Encounter 261 – 10.3.2023

Arye was an army officer. A large part of his service period was in Sinai and he knew the area like the back of his hand. On the way to reserve service in Sinai, he would pass through Gaza, at least 4 times a year. During one reserve period, he was the commander of the Nahal Oz checkpoint and was responsible for the section between Nahal Oz and Sajaya. Arye established the Microsoft branch in Israel. He had an employee from Gaza and he owed him NIS 500, but the employee simply disappeared and never came. To this day it is not clear to him what happened.
Yishai was born in Tel Aviv. He was born and educated in Israel. He had a familiar experience of growing up here. He once joined an organized trip to Gaza, when it was still possible. They were secured by Palestinian Authority policemen. He got the impression that something was happening there because there was a renewal and a building boom. But the wheel turns and today Gaza has gone back. Recently in Abu Dhabi he visited a new, modern, magnificent mosque. He had the feeling that the mosque seems to embrace those who come to its gates and welcomes them. It radiates tolerance. There can also be another Islam.
Alon is a physician proffesor who served most of his military service in the north, but was also a brigade doctor in our area for a certain period of time. Participate in simulations of rescues from Gaza in case it happens. I see the Gazans as poor people who have no way out. In the hospital where he works today, he also treated Palestinian patients and knows the difficulties – sometimes the patients do not manage to come.
Shmulik has been a resident of the area since 1966. In 1993 (Oslo) there was a feeling that something was going to change for the better. Shmulik tells about the deportation of a family he knows to Gaza. Lists the British bases that were abandoned in 1948 and turned into refugee camps. Going to work is good for both parties. Hamas is a difficult story. “Under the table,” he said, there are connections. Tells about “Physicians for Human Rights” that he has been donating to them for many years.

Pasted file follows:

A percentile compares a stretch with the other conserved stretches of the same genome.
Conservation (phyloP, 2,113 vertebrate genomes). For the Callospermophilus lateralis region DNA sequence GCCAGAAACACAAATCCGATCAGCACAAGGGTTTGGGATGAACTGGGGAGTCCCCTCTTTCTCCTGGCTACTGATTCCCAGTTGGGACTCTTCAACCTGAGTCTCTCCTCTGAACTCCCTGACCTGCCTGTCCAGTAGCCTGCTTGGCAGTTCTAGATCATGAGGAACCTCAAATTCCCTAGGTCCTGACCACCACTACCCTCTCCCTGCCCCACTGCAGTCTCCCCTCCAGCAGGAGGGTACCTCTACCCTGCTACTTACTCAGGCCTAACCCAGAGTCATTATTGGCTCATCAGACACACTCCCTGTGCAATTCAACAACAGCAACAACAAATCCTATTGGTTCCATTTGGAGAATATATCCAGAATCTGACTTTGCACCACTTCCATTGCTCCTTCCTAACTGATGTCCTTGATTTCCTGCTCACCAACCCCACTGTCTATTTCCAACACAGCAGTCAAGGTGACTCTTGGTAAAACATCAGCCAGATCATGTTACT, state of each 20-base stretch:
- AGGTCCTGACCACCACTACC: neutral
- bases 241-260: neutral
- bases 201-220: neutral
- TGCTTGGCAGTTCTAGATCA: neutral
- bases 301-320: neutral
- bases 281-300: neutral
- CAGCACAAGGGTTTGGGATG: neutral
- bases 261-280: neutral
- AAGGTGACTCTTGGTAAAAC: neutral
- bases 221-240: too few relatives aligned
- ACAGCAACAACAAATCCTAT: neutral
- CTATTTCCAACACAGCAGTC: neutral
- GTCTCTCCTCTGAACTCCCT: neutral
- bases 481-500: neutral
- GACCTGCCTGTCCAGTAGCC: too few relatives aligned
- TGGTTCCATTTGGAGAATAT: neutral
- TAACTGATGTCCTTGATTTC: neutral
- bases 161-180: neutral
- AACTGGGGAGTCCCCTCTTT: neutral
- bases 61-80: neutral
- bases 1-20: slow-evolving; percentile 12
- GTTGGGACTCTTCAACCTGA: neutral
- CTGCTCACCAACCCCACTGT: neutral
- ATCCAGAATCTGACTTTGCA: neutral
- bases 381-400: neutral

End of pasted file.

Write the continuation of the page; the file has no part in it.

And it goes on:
Nahshi says that when he was managing the plantation in his kibbutz, he worked with a family from Gaza and an excellent relationship developed. Even before Oslo, they would talk to each other about ideas for a solution, ideas that were indeed realized in Oslo. At the signing in the White House, when some attacks and closures had already started, the mangoes ripened and there was pressure on our part to pick and on their part to accept, despite the closure. In the end, we picked it up, met at the checkpoint and passed it to them while we listened together on the radio to the broadcast of the signing ceremony of the Oslo agreement. Then there was a disconnection, for many years. Now a new connection is made. Gaza is people and humans. Nahshi wants to emphasize to the people who are hosted in the circle that on both sides are suffering human beings.